|Adrian Lincoln, Frames Photography|
Practivism = pragmatic, proactive, promotable activism
Practivist Zosia Jo
How old are you, if you don’t mind?
I am 28 years young.
What is the main focus of your practivism at this time and how does that manifest?
Right now I am finding ways to reconcile my inherent need to create work and an ever increasing urge to affect some kind of positive social change.
In my early training, that felt like a conflict, like my ‘art’ was a selfish indulgence. Since finding routes into community dance work that changed. I began creating projects that reached out into the community.
My current solo work, Herstory, is about making a statement that is socio-political. It is a collection of verbatim stories woven into one that tell the story of an abusive relationship from the happy beginning to the bitter end. My aim is to help my audiences understand how easy it is to find oneself in that situation, how it can happen to anyone. And also to lend my voice to the stories of these women- some of these stories have been secret until now.
My links to charities is vital also, because I am only raising the issue… During my previous tour I collected donations for, and offered information about, Women’s Aid. During the upcoming Edinburgh Fringe run I will be collecting for Health in Mind, and Edinburgh based charity who help survivors in practical ways and with their resulting mental health issues.
What route did you take to get here?
I had a very difficult time in dance training. I chose a school that I felt would challenge me with my weakest area - technique. Having started late, I was confident in my creative abilities, but lacked the honed classical technique of many of my peers. Unfortunately, my academic abilities and more experimental choreographic tendencies were not valued by the school, and staring daily at my leotard-clad, somewhat curvy, frame in the mirror caused a fair amount of trauma for me. I battled mild depression and some symptoms of eating disorder (though never fell full throttle into anorexia thank god) and emerged from my training unable to face auditions or further study.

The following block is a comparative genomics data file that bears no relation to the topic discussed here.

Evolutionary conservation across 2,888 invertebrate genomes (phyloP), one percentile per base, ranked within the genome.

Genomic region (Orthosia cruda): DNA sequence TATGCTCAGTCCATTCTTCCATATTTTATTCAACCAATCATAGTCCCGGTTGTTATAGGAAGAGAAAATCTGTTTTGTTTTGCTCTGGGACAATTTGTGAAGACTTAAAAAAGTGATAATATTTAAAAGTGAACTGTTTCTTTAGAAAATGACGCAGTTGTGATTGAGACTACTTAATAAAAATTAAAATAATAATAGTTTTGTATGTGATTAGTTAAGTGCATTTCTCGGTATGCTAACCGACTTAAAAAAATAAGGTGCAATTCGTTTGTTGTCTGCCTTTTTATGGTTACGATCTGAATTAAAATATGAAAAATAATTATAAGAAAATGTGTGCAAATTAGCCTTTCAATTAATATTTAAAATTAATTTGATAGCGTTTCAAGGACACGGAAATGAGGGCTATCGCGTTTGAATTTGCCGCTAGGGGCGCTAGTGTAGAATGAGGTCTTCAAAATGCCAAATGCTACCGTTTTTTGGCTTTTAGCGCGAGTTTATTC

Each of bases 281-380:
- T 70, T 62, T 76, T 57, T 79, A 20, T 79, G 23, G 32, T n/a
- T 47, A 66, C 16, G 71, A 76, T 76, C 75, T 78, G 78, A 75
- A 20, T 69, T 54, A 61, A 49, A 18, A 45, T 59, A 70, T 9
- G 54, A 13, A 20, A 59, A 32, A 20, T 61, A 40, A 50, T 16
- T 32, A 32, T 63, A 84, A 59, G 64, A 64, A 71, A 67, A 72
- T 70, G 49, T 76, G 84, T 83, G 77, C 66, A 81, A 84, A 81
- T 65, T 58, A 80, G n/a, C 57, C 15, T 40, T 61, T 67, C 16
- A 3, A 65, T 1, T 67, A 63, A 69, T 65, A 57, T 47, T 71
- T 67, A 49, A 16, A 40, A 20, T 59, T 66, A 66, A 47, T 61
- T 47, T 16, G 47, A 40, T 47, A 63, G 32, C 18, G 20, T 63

So I decided to create my own work. I felt very confident working with children after an inspirational course I’d taken at college. I went to work in West Wales, a place I had friends and family, and felt safe. My success there has enabled me to build a career of mixing community work and choreography and I have found a passion for making things happen.
Project management is something I can get up and be dying to do first thing in the morning - provided the project is exciting enough. Over the years I have performed more and more in my own work and found my way back into my body. Through this, and through two years of studying psychotherapy and undertaking personal development work, I have come to reconcile with my body. Gradually I have been able to forgive her, realise the trauma came from outside of us, and settle back inside myself.
This solo, on a personal level, was about saying to the world- I can do this. I think it is the parallel between me and the survivor character I play which lends the solo its credibility. It is not just her story, it is also mine. I put my own story into it through the poems I have written over years of failed and difficult relationships, and through the movement, which I struggled to create, in an effort to re-find my physicality and rebuild confidence in my own body. That is something I share with a survivor of domestic abuse - the rebuilding, and this is shown quite literally in the final movements of the solo.
You can support practivist Zosia Jo bring Herstory to the Festival Fringe Edinburgh via the crowdfunding campaign.